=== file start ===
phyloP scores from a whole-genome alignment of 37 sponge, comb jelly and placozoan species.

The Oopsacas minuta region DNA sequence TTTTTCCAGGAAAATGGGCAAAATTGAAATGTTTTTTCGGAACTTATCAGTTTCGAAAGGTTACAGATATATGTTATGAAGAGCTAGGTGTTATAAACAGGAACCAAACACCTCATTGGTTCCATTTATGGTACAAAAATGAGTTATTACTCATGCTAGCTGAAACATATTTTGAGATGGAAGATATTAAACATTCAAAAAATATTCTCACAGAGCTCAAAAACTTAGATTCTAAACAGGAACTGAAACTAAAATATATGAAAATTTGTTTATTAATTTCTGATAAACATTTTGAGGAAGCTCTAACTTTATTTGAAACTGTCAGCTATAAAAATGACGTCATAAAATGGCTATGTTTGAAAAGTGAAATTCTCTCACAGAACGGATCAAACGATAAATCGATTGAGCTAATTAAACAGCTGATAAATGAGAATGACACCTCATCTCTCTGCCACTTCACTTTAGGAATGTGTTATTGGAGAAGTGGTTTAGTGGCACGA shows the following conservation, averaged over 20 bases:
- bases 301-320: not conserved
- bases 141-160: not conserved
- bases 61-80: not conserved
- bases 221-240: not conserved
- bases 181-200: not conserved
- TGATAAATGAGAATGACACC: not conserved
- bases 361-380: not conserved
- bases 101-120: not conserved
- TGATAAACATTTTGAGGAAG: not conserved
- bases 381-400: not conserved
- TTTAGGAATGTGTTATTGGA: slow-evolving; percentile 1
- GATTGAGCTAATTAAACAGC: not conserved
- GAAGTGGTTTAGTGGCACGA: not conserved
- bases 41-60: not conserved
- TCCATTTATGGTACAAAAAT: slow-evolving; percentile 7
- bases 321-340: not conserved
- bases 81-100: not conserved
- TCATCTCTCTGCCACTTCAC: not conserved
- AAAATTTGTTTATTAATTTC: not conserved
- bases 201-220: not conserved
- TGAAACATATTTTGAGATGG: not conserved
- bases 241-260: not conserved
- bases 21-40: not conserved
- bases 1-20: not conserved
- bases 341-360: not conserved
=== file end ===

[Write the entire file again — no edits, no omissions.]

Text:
phyloP scores from a whole-genome alignment of 37 sponge, comb jelly and placozoan species.

The Oopsacas minuta region DNA sequence TTTTTCCAGGAAAATGGGCAAAATTGAAATGTTTTTTCGGAACTTATCAGTTTCGAAAGGTTACAGATATATGTTATGAAGAGCTAGGTGTTATAAACAGGAACCAAACACCTCATTGGTTCCATTTATGGTACAAAAATGAGTTATTACTCATGCTAGCTGAAACATATTTTGAGATGGAAGATATTAAACATTCAAAAAATATTCTCACAGAGCTCAAAAACTTAGATTCTAAACAGGAACTGAAACTAAAATATATGAAAATTTGTTTATTAATTTCTGATAAACATTTTGAGGAAGCTCTAACTTTATTTGAAACTGTCAGCTATAAAAATGACGTCATAAAATGGCTATGTTTGAAAAGTGAAATTCTCTCACAGAACGGATCAAACGATAAATCGATTGAGCTAATTAAACAGCTGATAAATGAGAATGACACCTCATCTCTCTGCCACTTCACTTTAGGAATGTGTTATTGGAGAAGTGGTTTAGTGGCACGA shows the following conservation, averaged over 20 bases:
- bases 301-320: not conserved
- bases 141-160: not conserved
- bases 61-80: not conserved
- bases 221-240: not conserved
- bases 181-200: not conserved
- TGATAAATGAGAATGACACC: not conserved
- bases 361-380: not conserved
- bases 101-120: not conserved
- TGATAAACATTTTGAGGAAG: not conserved
- bases 381-400: not conserved
- TTTAGGAATGTGTTATTGGA: slow-evolving; percentile 1
- GATTGAGCTAATTAAACAGC: not conserved
- GAAGTGGTTTAGTGGCACGA: not conserved
- bases 41-60: not conserved
- TCCATTTATGGTACAAAAAT: slow-evolving; percentile 7
- bases 321-340: not conserved
- bases 81-100: not conserved
- TCATCTCTCTGCCACTTCAC: not conserved
- AAAATTTGTTTATTAATTTC: not conserved
- bases 201-220: not conserved
- TGAAACATATTTTGAGATGG: not conserved
- bases 241-260: not conserved
- bases 21-40: not conserved
- bases 1-20: not conserved
- bases 341-360: not conserved